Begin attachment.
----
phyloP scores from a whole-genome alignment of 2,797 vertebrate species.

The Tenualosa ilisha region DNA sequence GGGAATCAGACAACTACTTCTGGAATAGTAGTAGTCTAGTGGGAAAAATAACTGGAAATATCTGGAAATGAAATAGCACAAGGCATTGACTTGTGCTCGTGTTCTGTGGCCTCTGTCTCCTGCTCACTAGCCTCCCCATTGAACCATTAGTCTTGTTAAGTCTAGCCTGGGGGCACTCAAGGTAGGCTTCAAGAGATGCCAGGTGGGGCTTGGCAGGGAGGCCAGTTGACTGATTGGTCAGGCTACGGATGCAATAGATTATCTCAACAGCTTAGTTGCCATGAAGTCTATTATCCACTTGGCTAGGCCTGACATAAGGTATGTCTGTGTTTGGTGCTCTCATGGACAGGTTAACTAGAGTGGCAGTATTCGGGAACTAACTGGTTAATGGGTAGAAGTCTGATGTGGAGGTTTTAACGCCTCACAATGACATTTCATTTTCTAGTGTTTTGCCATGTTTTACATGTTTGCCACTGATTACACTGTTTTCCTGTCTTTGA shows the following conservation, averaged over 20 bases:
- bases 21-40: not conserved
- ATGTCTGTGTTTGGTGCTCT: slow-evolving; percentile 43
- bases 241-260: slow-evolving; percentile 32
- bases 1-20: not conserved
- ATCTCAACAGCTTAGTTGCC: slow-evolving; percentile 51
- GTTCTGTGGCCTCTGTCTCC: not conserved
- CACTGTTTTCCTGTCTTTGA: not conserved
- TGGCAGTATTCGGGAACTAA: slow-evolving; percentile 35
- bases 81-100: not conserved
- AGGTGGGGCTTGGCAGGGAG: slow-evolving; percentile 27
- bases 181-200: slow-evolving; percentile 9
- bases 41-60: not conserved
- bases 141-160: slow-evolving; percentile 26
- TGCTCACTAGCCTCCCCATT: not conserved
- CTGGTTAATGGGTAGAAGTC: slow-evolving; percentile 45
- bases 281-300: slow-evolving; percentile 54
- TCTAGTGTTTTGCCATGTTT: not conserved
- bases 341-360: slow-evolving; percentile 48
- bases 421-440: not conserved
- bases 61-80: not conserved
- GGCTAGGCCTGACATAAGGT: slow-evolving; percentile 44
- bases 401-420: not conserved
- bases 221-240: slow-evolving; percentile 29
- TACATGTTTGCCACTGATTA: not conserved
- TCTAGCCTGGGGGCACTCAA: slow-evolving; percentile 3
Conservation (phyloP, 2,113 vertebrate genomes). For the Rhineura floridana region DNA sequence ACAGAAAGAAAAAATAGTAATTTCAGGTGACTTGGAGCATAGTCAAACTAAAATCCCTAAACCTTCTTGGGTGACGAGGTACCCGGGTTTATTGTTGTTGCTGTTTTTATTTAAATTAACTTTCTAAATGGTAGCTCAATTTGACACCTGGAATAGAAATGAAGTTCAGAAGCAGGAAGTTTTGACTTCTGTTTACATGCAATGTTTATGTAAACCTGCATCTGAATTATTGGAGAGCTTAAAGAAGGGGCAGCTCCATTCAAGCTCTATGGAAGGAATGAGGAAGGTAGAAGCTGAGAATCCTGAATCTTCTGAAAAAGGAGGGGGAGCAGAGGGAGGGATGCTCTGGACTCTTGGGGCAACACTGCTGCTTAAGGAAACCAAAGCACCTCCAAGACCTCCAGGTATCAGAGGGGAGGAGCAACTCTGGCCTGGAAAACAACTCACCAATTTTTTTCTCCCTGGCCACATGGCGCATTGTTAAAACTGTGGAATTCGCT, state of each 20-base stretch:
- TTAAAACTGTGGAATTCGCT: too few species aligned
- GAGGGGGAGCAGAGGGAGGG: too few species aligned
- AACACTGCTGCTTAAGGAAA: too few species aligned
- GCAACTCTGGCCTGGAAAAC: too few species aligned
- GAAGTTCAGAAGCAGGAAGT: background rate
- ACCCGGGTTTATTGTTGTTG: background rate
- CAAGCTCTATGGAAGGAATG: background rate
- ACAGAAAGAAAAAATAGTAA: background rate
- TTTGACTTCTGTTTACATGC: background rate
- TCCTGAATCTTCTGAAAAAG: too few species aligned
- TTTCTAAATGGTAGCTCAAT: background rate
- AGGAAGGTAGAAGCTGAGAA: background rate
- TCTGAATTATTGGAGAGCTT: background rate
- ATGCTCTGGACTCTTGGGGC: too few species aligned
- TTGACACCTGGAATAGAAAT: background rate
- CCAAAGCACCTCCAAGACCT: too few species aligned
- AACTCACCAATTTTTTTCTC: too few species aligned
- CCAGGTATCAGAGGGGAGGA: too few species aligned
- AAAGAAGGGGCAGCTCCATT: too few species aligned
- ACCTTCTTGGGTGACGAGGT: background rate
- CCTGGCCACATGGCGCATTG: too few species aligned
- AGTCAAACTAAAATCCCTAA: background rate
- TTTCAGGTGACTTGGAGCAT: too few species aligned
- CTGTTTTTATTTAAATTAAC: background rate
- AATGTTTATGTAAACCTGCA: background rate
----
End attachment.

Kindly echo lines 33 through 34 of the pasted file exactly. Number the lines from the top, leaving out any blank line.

- GAAGTTCAGAAGCAGGAAGT: background rate
- ACCCGGGTTTATTGTTGTTG: background rate